Home Oral History Interview - Mrs Lieu Thi Ngo

Oral History Interview - Mrs Lieu Thi Ngo


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Interviewee: Mrs Lieu Thi Ngo
Interviewer: Alex Sydney
Translator: Mr Dan Vuong
Date: 20th May 1999

Q. First of all, could you tell me, how did you come to arrive in Britain... Why did you come to Britain?

Lie Thi Ngo (LTN). My husband was in the army; the American Army (or the South Vietnamese Govt Army), so after Vietnam became controlled by the communitsts, we could not live there, so we escaped from Vietnam to England.

Q. And how did you escape?

LTN. By boat. After we left Vietnam in a boat, we were picked up by a boat called 'The Bowness', which rescued us.

Q. And where did 'The Bowness' take you to?

LTN. We came to Singapore first for three months, and then came to England; came to Tawney Island.

Q. And how long did you live at Tawney Island?

LTN. Two months, after two months living in the re-settlement centre, we lived Wales for six years.

Q. Whereabouts in Wales?

LTN. Various - Merther Tydvyll - [it was] very quiet (laughs).

Q. I went through Merthr Tydvill two weeks ago in the car. So how, why did you come to Hackney.

LTN. Then I was really shy and quiet, and I got some mental illness...

Q. Depression?

LTN. Yeah, yeah. My husband came to London to find a job, and in that time, the Vietnamese community in Islington and Hackney, they tried to help the Vietnamese get a house, and job. So we were lucky, we got erm... after four months, we got the house from the council in Clapton.

Q. In Clapton, and when was that?

LTN. About 1986.

Q. So do you like living in Hackney?

LTN. Yes, I like it very much.

Q. What do you like about Hackney?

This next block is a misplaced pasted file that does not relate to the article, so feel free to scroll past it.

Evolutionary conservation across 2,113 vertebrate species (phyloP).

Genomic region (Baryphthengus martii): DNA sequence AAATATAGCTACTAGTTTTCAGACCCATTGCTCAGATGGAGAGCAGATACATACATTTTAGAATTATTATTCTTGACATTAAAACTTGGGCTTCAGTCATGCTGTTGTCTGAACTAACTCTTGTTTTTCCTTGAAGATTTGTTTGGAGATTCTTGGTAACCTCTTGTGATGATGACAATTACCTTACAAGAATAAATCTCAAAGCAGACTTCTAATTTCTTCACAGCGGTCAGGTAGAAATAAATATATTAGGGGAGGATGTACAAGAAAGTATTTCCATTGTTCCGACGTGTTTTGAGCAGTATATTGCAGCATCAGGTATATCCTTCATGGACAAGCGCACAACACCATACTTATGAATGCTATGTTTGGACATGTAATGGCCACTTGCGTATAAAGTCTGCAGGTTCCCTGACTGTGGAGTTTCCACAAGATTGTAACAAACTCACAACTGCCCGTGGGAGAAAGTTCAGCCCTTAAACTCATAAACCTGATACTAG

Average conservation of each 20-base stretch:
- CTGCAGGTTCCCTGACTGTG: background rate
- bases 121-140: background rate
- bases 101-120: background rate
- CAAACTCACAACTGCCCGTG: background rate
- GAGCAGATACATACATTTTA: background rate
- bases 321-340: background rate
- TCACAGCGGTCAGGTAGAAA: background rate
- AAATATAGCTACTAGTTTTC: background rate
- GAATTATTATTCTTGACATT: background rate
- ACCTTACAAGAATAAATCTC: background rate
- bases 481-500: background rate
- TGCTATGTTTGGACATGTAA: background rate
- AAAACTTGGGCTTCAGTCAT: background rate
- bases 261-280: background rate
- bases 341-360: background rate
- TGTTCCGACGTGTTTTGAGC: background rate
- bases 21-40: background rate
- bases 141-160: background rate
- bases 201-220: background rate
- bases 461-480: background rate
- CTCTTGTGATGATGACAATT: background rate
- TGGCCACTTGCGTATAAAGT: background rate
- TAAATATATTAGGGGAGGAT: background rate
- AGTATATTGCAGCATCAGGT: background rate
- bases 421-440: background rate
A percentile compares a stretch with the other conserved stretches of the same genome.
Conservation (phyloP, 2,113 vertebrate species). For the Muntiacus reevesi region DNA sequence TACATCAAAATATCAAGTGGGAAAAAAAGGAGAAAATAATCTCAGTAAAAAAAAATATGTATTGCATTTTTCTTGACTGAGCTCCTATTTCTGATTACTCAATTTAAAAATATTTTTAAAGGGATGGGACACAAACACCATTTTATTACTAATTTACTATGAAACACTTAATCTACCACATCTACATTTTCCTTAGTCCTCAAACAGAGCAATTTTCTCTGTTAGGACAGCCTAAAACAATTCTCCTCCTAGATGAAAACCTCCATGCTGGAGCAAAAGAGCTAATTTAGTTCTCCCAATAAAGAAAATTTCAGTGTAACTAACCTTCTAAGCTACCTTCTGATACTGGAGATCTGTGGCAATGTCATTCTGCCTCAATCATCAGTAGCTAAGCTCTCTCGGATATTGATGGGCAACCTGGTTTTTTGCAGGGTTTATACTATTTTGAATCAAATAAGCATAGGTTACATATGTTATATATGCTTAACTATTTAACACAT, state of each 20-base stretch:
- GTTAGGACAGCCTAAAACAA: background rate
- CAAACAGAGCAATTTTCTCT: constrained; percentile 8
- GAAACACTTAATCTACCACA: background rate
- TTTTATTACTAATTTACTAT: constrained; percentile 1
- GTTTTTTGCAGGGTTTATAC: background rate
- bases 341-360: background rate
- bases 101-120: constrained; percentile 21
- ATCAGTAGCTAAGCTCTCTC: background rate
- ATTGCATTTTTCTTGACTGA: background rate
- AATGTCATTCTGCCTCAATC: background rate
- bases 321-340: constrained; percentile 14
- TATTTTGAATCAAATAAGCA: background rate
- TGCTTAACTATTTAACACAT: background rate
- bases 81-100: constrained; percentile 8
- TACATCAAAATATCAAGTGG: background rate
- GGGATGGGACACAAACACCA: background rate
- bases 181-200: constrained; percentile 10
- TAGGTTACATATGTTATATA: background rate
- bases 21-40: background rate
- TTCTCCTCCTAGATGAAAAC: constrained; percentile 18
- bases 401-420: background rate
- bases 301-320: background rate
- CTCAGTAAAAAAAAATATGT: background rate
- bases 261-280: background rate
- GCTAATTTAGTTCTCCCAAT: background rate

LTN. It's near to my friends, near the community, when I have problems, the community can help.

Q. When you say community, do you mean places like the An-Viet Foundation, or do you mean your friends?

LTN. Different communities here; there are three - here, the An-Viet Foundation, the VLC, and in Stoke Newington.

Q. Are you at all...; do you believe in any religion particularly ?

LTN. Yes, Buddah, Buddist.

Q. I thought you did. So could you tell me what you have to do as a Buddist; in a week, what would you do?

LTN. For the month; the first day of the month, and the fifteenth - the middle of the month; that's the Vietnamese calender yes?, then I will go temple. At home I will pray for the living, for happiness, and for the future.

Q. Right, OK, so you do that twice a month. Whereabouts is the temple that you visit?

LTN. The temple called Ling Son. In Tottenham.

Q. Do you have any family or children in Hackney?

LTN. I live with three childre; one daughter and two sons

Q. And what do your children do?

LTN. My daughter is an actuary.

Q. An actuaral. What's that?

LTN. For the pension, for the elderly.

Q. OK. And do your sons work at all?

LTN. Yeah. My son, he works in computer science.

Q. So he makes quite a bit of money?

LTN. Yeah, in one year maybe thirty thousand pounds.

Q. It's good isn't it? Are you proud of all your children?

LTN. Yeah, I'm very happy, Yeah.

Q. That's good, that's good. Erm, right, if you could do whatever you wanted in a day; your favourite things, what would you choose to do?

LTN. Go shopping, go to community centres, and cook for the family; very busy. But happy. For my children, they like food.

Q. They like food, so what sort of food... what's your favourite... if you were cooking your best dish, what would that be?

LTN. Vietnamese food, sometimes English food.

Q. OK, but what's your favourite thing to cook, your very favourite thing?

LTN. Spring Roll, lots, allsorts.